U.S. Attorney Geoffrey Berman announced a settlement with NYCHA that only asked the City of New York to set aside pennies on the dollar toward what NYCHA needs to fully fund its capital improvement budget. Official Photograph/U.S. Department of Justice

U.S. Attorney Geoffrey Berman turns back on NYCHA tenants after woefully inadequate repair fund settlement

As NYCHA’s make-shift super, U.S. Attorney Berman may have only managed to clean sweep New York’s public housing authority for a photo-op.

By Progress New York Staff

When U.S. Attorney Geoffrey Berman announced a settlement of the Federal investigation into the physical conditions of the public housing developments owned and operated by the New York City Housing Authority, or NYCHA, Federal authorities boasted the creation of a repair fund that would disburse $4 billion over five years to make necessary capital improvements to NYCHA’s portfolio of public housing developments. The intent of the repair fund was to remove lead paint, remediate toxic mold, and make critical repairs to heating systems and elevators, according to settlement documents.

But the $4 billion, five-year repair fund, intended to bring to an end the dilapidated conditions into which NYCHA fell in the wake of the neoliberalism that has overtaken public spending on housing, has proven to be woefully inadequate when compared to the size of NYCHA’s unfunded budget deficit, which stands at an estimated $31,8 billion. As part of the settlement, the City of New York is responsible for contributing about $2,2 billion over ten years.

Federal repair fund only demands the City of New York pay $2,2 billion — even though the unfunded capital improvement budget deficit stands at $31,8 billion.

Sources : NYCHA ; The New York Times ; and The Gotham Gazette

Meanwhile, tenants of public housing have begun to beseech U.S. Attorney Berman’s office with personal appeals for help, seeking assistance with “everything from broken toilets to removing deadly asbestos,” according to a report published by the New York Post. The spokespeople supporting the office of U.S. Attorney Berman refused to answer several questions for this report, including whether there was any possibility that the U.S. Attorney would ask the City to raise its commitment in order to fund the entirety of the capital improvement budget deficit.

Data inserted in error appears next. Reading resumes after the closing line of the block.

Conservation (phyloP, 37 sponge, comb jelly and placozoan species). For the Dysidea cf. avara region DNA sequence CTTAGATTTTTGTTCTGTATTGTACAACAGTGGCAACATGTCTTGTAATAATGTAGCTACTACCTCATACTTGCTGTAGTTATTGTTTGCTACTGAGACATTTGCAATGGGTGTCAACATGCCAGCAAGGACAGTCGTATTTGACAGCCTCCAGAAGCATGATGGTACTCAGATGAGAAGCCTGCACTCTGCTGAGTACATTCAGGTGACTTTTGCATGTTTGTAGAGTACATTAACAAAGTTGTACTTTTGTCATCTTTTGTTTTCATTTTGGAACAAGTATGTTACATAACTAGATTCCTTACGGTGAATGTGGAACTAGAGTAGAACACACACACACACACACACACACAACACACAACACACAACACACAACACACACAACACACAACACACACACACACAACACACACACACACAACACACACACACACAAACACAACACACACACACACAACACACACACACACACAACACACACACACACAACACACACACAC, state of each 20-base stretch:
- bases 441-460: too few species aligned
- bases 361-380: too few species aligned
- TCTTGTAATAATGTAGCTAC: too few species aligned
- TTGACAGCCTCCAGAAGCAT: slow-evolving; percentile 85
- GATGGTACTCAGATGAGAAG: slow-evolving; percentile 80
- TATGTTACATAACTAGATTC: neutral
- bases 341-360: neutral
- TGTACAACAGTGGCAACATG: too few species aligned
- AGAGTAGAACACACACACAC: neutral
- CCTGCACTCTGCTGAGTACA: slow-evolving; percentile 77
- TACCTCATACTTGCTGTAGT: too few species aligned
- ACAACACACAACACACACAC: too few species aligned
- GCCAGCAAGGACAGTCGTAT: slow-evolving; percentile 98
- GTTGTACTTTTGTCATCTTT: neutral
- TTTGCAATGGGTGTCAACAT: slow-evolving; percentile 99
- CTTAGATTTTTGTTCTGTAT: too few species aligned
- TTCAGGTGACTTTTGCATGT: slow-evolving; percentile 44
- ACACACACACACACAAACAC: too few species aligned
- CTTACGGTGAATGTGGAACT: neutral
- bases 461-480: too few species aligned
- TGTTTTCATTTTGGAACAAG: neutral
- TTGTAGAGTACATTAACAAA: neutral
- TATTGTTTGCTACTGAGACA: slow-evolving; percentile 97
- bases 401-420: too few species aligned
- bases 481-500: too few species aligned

If the repair fund remains as-is, there is no way to know whether U.S. District Judge William Pauley III, who now oversees both the NYCHA settlement and a separate Federal class action, mass tort litigation involving NYCHA, will ask the City of New York to raise its contribution to the proposed repair fund. A hearing is set for Sept. 26, according to the New York Post report. If the City of New York is not forced to raise its contribution to the repair fund, it may look like the years of work done by Federal prosecutors will not provide any meaningful relief to public housing tenants, who had turned to the U.S. Attorney’s Office for hope when news of the investigation first broke.

For years, some neoliberal politicians in New York have been citing the large, unfunded capital improvement budget at NYCHA as an excuse to embrace a take-over of public housing by private sector developers. Notably, Councilmember Ritchie Torres (D-Fordham) has increasingly welcomed private sector developers to begin to own and manage NYCHA buildings, according to a report published by POLITICO New York. If the private sector is allowed to take control over NYCHA, it would represent a violation of the 1934 public pact that informed the creation of NYCHA. As a result, the work of U.S. Attorney Berman’s office may just amount to a sweeping of a stoop to a flop house that just keeps getting ignored, and U.S. Attorney Berman may well be remembered as a modern-day Monsieur Thénardier, a fictional innkeeper, who, despite his flaws, at least stopped short of cheating his tenants of the promise of public housing.